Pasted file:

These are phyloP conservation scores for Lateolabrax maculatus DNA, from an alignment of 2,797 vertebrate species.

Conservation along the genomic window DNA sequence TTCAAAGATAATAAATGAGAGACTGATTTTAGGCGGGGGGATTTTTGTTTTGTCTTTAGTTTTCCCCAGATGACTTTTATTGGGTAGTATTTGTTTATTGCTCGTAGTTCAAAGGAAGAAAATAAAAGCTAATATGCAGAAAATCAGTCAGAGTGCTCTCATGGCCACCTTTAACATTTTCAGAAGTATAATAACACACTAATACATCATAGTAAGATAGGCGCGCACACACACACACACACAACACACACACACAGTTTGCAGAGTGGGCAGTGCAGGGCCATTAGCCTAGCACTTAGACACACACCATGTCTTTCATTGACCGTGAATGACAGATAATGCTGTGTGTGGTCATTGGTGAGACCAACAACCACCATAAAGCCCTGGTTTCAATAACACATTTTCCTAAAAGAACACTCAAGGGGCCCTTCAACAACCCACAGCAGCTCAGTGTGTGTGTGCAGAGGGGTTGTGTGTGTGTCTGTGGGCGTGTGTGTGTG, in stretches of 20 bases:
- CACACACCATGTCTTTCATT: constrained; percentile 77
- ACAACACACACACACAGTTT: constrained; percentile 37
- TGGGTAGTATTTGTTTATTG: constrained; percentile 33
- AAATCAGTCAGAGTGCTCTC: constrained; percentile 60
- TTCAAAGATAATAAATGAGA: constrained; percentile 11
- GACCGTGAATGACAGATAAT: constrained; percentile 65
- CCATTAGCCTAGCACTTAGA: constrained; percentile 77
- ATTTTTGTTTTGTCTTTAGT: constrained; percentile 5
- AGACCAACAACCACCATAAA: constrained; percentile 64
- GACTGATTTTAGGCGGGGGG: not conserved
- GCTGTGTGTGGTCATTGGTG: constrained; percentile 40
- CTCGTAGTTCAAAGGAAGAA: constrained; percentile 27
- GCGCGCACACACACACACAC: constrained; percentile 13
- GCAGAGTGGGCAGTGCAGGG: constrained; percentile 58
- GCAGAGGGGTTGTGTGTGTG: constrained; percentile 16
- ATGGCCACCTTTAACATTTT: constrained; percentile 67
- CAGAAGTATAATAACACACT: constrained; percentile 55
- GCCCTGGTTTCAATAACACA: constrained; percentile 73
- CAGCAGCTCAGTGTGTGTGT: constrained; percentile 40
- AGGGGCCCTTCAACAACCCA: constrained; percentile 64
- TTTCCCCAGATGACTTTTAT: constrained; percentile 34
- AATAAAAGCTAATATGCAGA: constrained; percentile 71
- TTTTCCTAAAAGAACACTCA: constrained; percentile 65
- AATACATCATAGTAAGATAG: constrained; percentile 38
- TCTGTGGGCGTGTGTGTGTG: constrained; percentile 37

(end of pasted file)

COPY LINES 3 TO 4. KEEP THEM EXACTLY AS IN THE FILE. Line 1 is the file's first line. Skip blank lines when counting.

- CACACACCATGTCTTTCATT: constrained; percentile 77
- ACAACACACACACACAGTTT: constrained; percentile 37